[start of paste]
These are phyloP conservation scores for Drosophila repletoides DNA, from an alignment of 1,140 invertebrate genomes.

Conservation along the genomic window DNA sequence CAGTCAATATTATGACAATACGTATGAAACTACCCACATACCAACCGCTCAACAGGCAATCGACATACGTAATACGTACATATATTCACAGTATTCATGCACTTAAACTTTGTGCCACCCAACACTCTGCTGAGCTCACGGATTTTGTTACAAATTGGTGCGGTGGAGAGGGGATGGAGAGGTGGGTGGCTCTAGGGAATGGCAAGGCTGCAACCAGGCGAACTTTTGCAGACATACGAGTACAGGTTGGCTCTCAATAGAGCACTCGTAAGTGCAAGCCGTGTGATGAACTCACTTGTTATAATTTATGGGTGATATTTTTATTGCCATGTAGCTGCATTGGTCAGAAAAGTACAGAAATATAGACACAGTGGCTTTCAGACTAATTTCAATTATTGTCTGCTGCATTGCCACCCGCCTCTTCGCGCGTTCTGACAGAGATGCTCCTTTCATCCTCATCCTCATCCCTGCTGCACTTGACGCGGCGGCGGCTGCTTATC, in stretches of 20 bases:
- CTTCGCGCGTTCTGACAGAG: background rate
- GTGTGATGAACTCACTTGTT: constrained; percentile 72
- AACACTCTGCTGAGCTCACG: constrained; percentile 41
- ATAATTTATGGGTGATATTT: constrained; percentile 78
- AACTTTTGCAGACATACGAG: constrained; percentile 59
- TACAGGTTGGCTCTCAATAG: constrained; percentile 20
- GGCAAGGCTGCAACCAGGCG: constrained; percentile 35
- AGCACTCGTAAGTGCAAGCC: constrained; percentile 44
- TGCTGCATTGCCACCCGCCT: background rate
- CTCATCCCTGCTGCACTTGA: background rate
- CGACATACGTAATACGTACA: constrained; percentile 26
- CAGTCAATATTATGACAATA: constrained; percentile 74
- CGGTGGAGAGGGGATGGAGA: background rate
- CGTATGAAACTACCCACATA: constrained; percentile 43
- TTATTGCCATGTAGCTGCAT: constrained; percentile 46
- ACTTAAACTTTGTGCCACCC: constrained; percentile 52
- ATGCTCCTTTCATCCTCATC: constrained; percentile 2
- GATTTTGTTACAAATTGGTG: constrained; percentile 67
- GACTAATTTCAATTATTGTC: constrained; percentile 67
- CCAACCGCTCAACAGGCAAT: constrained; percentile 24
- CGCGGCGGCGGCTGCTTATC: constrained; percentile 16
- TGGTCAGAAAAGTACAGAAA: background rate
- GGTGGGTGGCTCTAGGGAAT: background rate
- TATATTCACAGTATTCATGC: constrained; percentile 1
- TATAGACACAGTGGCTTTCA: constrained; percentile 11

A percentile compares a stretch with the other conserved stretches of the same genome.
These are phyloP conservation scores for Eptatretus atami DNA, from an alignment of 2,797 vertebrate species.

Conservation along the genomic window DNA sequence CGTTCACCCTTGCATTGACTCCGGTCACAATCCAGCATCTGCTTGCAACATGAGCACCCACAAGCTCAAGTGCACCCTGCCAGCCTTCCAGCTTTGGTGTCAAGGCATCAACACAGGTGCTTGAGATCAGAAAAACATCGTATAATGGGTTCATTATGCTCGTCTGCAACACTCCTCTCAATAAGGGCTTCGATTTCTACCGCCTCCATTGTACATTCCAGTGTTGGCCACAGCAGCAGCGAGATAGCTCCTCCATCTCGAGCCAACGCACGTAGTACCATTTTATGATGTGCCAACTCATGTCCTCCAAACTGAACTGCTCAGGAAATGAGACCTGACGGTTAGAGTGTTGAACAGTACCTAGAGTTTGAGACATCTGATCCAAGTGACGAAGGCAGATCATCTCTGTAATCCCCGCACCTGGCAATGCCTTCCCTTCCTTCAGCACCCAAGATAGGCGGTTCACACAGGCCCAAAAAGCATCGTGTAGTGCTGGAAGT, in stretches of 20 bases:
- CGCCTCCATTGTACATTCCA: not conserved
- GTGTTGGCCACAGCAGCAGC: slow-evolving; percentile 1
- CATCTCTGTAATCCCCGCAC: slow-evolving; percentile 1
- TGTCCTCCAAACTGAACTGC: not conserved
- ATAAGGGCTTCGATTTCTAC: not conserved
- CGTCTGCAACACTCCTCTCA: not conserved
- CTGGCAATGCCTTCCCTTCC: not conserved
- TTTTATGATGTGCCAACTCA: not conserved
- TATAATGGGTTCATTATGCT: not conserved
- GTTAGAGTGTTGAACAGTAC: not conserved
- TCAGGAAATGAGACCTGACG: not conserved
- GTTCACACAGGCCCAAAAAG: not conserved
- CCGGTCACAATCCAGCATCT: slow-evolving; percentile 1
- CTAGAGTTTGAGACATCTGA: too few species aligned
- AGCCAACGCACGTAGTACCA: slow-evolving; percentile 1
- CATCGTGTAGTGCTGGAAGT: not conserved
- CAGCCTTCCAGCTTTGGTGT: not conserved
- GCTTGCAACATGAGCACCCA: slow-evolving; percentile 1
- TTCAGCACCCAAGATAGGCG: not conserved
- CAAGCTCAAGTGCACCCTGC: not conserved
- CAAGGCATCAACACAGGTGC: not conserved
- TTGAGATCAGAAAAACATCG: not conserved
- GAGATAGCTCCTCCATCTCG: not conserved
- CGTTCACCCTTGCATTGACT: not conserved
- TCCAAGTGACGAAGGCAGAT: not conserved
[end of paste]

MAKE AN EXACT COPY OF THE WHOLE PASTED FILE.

These are phyloP conservation scores for Drosophila repletoides DNA, from an alignment of 1,140 invertebrate genomes.

Conservation along the genomic window DNA sequence CAGTCAATATTATGACAATACGTATGAAACTACCCACATACCAACCGCTCAACAGGCAATCGACATACGTAATACGTACATATATTCACAGTATTCATGCACTTAAACTTTGTGCCACCCAACACTCTGCTGAGCTCACGGATTTTGTTACAAATTGGTGCGGTGGAGAGGGGATGGAGAGGTGGGTGGCTCTAGGGAATGGCAAGGCTGCAACCAGGCGAACTTTTGCAGACATACGAGTACAGGTTGGCTCTCAATAGAGCACTCGTAAGTGCAAGCCGTGTGATGAACTCACTTGTTATAATTTATGGGTGATATTTTTATTGCCATGTAGCTGCATTGGTCAGAAAAGTACAGAAATATAGACACAGTGGCTTTCAGACTAATTTCAATTATTGTCTGCTGCATTGCCACCCGCCTCTTCGCGCGTTCTGACAGAGATGCTCCTTTCATCCTCATCCTCATCCCTGCTGCACTTGACGCGGCGGCGGCTGCTTATC, in stretches of 20 bases:
- CTTCGCGCGTTCTGACAGAG: background rate
- GTGTGATGAACTCACTTGTT: constrained; percentile 72
- AACACTCTGCTGAGCTCACG: constrained; percentile 41
- ATAATTTATGGGTGATATTT: constrained; percentile 78
- AACTTTTGCAGACATACGAG: constrained; percentile 59
- TACAGGTTGGCTCTCAATAG: constrained; percentile 20
- GGCAAGGCTGCAACCAGGCG: constrained; percentile 35
- AGCACTCGTAAGTGCAAGCC: constrained; percentile 44
- TGCTGCATTGCCACCCGCCT: background rate
- CTCATCCCTGCTGCACTTGA: background rate
- CGACATACGTAATACGTACA: constrained; percentile 26
- CAGTCAATATTATGACAATA: constrained; percentile 74
- CGGTGGAGAGGGGATGGAGA: background rate
- CGTATGAAACTACCCACATA: constrained; percentile 43
- TTATTGCCATGTAGCTGCAT: constrained; percentile 46
- ACTTAAACTTTGTGCCACCC: constrained; percentile 52
- ATGCTCCTTTCATCCTCATC: constrained; percentile 2
- GATTTTGTTACAAATTGGTG: constrained; percentile 67
- GACTAATTTCAATTATTGTC: constrained; percentile 67
- CCAACCGCTCAACAGGCAAT: constrained; percentile 24
- CGCGGCGGCGGCTGCTTATC: constrained; percentile 16
- TGGTCAGAAAAGTACAGAAA: background rate
- GGTGGGTGGCTCTAGGGAAT: background rate
- TATATTCACAGTATTCATGC: constrained; percentile 1
- TATAGACACAGTGGCTTTCA: constrained; percentile 11

A percentile compares a stretch with the other conserved stretches of the same genome.
These are phyloP conservation scores for Eptatretus atami DNA, from an alignment of 2,797 vertebrate species.

Conservation along the genomic window DNA sequence CGTTCACCCTTGCATTGACTCCGGTCACAATCCAGCATCTGCTTGCAACATGAGCACCCACAAGCTCAAGTGCACCCTGCCAGCCTTCCAGCTTTGGTGTCAAGGCATCAACACAGGTGCTTGAGATCAGAAAAACATCGTATAATGGGTTCATTATGCTCGTCTGCAACACTCCTCTCAATAAGGGCTTCGATTTCTACCGCCTCCATTGTACATTCCAGTGTTGGCCACAGCAGCAGCGAGATAGCTCCTCCATCTCGAGCCAACGCACGTAGTACCATTTTATGATGTGCCAACTCATGTCCTCCAAACTGAACTGCTCAGGAAATGAGACCTGACGGTTAGAGTGTTGAACAGTACCTAGAGTTTGAGACATCTGATCCAAGTGACGAAGGCAGATCATCTCTGTAATCCCCGCACCTGGCAATGCCTTCCCTTCCTTCAGCACCCAAGATAGGCGGTTCACACAGGCCCAAAAAGCATCGTGTAGTGCTGGAAGT, in stretches of 20 bases:
- CGCCTCCATTGTACATTCCA: not conserved
- GTGTTGGCCACAGCAGCAGC: slow-evolving; percentile 1
- CATCTCTGTAATCCCCGCAC: slow-evolving; percentile 1
- TGTCCTCCAAACTGAACTGC: not conserved
- ATAAGGGCTTCGATTTCTAC: not conserved
- CGTCTGCAACACTCCTCTCA: not conserved
- CTGGCAATGCCTTCCCTTCC: not conserved
- TTTTATGATGTGCCAACTCA: not conserved
- TATAATGGGTTCATTATGCT: not conserved
- GTTAGAGTGTTGAACAGTAC: not conserved
- TCAGGAAATGAGACCTGACG: not conserved
- GTTCACACAGGCCCAAAAAG: not conserved
- CCGGTCACAATCCAGCATCT: slow-evolving; percentile 1
- CTAGAGTTTGAGACATCTGA: too few species aligned
- AGCCAACGCACGTAGTACCA: slow-evolving; percentile 1
- CATCGTGTAGTGCTGGAAGT: not conserved
- CAGCCTTCCAGCTTTGGTGT: not conserved
- GCTTGCAACATGAGCACCCA: slow-evolving; percentile 1
- TTCAGCACCCAAGATAGGCG: not conserved
- CAAGCTCAAGTGCACCCTGC: not conserved
- CAAGGCATCAACACAGGTGC: not conserved
- TTGAGATCAGAAAAACATCG: not conserved
- GAGATAGCTCCTCCATCTCG: not conserved
- CGTTCACCCTTGCATTGACT: not conserved
- TCCAAGTGACGAAGGCAGAT: not conserved